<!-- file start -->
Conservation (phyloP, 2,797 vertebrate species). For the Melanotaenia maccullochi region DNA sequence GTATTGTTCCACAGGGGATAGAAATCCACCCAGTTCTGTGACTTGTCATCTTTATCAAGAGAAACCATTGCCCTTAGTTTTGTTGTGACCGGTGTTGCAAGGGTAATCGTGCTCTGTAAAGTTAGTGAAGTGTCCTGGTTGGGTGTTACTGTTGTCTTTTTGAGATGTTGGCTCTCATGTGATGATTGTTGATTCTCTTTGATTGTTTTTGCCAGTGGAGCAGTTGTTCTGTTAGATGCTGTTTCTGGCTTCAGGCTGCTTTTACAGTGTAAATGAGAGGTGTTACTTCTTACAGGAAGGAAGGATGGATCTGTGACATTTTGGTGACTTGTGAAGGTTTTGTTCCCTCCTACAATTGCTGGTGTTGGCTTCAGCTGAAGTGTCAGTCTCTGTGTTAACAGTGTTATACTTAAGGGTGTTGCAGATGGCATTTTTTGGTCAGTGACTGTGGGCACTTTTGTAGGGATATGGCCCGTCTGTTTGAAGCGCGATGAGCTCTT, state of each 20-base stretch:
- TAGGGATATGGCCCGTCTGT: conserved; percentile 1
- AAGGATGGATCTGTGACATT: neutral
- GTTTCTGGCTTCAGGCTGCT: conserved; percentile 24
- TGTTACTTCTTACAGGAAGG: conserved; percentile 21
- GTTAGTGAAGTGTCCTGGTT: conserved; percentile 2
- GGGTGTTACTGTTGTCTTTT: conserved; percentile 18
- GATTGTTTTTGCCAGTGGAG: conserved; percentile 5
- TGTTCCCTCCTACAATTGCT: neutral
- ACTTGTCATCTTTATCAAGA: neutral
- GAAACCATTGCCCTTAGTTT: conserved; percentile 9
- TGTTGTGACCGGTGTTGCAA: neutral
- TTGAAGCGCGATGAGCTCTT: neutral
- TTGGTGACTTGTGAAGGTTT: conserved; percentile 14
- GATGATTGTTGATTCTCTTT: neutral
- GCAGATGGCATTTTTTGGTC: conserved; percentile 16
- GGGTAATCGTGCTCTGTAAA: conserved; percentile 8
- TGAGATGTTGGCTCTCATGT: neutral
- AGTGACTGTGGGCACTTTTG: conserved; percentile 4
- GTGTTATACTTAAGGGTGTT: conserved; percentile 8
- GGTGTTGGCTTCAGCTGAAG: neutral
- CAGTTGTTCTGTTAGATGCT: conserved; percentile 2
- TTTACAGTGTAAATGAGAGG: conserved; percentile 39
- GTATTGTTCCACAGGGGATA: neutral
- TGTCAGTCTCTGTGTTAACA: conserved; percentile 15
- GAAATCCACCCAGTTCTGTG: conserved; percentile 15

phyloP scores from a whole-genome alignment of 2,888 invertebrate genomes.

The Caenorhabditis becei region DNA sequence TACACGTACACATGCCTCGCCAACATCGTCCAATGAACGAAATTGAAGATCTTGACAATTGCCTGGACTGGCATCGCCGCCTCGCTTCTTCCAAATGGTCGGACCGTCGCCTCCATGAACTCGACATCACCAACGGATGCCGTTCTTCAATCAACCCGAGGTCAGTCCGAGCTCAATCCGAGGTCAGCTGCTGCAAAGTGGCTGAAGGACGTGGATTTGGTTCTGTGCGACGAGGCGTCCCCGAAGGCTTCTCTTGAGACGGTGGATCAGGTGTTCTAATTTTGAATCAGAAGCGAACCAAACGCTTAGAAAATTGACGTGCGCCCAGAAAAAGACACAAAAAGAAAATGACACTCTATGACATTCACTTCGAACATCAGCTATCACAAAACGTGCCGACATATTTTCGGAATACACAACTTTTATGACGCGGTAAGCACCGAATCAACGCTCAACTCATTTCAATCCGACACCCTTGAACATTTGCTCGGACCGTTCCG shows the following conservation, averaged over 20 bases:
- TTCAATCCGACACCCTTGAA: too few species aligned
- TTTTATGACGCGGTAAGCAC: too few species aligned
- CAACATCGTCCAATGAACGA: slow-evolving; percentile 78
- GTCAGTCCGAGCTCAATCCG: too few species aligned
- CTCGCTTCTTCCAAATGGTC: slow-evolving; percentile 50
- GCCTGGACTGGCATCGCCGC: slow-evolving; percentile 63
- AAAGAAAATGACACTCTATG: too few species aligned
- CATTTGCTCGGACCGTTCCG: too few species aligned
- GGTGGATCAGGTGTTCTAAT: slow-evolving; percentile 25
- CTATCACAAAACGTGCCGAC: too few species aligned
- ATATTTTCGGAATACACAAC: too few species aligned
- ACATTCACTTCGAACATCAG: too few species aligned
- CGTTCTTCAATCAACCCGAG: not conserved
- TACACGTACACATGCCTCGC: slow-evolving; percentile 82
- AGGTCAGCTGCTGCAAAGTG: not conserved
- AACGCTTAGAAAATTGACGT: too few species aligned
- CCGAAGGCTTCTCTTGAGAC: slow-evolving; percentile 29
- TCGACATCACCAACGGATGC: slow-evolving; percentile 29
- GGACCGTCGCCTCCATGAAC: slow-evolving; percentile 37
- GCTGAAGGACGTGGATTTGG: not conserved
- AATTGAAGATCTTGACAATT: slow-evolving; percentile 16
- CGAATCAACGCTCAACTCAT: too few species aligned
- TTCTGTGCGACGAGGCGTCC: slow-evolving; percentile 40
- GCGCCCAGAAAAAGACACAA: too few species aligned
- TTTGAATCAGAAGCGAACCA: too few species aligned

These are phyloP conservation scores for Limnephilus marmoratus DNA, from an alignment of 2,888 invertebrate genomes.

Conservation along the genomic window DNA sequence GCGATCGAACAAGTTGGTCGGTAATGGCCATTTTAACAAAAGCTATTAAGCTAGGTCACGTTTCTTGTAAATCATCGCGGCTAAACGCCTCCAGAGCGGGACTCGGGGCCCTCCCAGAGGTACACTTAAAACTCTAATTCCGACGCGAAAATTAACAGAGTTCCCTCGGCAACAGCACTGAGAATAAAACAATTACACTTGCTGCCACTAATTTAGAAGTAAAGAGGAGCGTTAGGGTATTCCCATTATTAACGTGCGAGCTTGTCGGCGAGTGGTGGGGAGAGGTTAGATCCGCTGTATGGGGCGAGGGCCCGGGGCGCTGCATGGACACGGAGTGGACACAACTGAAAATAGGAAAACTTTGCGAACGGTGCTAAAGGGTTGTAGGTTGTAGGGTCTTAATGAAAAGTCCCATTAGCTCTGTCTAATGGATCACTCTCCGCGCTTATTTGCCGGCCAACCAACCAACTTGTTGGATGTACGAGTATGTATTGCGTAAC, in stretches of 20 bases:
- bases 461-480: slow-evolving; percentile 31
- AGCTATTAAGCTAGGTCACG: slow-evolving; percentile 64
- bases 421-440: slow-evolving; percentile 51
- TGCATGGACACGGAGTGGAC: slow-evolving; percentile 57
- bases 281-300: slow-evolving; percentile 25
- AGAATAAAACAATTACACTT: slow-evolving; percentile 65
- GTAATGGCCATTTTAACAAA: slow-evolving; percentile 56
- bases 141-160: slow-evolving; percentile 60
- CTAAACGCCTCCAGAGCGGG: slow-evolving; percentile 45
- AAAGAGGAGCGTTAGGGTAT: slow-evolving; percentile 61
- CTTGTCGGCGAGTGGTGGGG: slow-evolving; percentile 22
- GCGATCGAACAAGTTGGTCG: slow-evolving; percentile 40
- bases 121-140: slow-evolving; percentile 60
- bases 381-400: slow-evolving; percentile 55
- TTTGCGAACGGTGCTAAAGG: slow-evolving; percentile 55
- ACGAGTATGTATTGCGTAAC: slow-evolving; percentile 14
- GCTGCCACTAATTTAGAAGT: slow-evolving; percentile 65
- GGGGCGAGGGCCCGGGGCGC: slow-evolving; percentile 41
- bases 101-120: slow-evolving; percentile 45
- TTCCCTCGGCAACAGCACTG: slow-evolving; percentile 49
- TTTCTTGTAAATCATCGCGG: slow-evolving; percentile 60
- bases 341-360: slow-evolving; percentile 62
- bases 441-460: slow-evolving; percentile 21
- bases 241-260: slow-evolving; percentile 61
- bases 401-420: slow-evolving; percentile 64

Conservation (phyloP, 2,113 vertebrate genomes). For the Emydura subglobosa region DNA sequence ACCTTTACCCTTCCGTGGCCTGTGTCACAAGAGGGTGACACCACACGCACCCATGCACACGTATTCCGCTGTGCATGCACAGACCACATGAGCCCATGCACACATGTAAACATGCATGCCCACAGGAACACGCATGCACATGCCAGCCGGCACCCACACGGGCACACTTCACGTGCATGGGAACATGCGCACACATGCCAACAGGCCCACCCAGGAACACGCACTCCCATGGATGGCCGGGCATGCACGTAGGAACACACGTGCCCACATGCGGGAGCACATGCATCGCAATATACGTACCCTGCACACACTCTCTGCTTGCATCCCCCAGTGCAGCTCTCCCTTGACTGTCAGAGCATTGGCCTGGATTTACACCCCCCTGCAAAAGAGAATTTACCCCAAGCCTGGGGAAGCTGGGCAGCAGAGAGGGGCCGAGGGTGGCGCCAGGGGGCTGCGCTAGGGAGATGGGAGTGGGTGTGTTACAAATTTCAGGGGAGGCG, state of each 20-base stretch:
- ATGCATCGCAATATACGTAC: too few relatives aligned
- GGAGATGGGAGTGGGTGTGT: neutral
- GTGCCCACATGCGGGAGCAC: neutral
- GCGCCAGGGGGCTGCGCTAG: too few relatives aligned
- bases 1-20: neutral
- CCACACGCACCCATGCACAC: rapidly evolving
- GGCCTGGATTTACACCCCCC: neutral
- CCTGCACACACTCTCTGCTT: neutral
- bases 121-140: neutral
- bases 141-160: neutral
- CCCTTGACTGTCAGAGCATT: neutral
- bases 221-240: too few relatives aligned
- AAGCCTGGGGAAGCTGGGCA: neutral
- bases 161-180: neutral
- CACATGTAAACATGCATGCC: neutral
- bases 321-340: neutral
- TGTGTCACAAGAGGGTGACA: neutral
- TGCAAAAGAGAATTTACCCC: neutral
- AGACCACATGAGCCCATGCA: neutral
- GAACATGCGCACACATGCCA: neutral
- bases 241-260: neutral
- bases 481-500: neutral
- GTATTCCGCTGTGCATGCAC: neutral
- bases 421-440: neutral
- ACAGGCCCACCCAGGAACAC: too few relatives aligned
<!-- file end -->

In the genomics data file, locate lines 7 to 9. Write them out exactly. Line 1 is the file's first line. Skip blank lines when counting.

- GGGTGTTACTGTTGTCTTTT: conserved; percentile 18
- GATTGTTTTTGCCAGTGGAG: conserved; percentile 5
- TGTTCCCTCCTACAATTGCT: neutral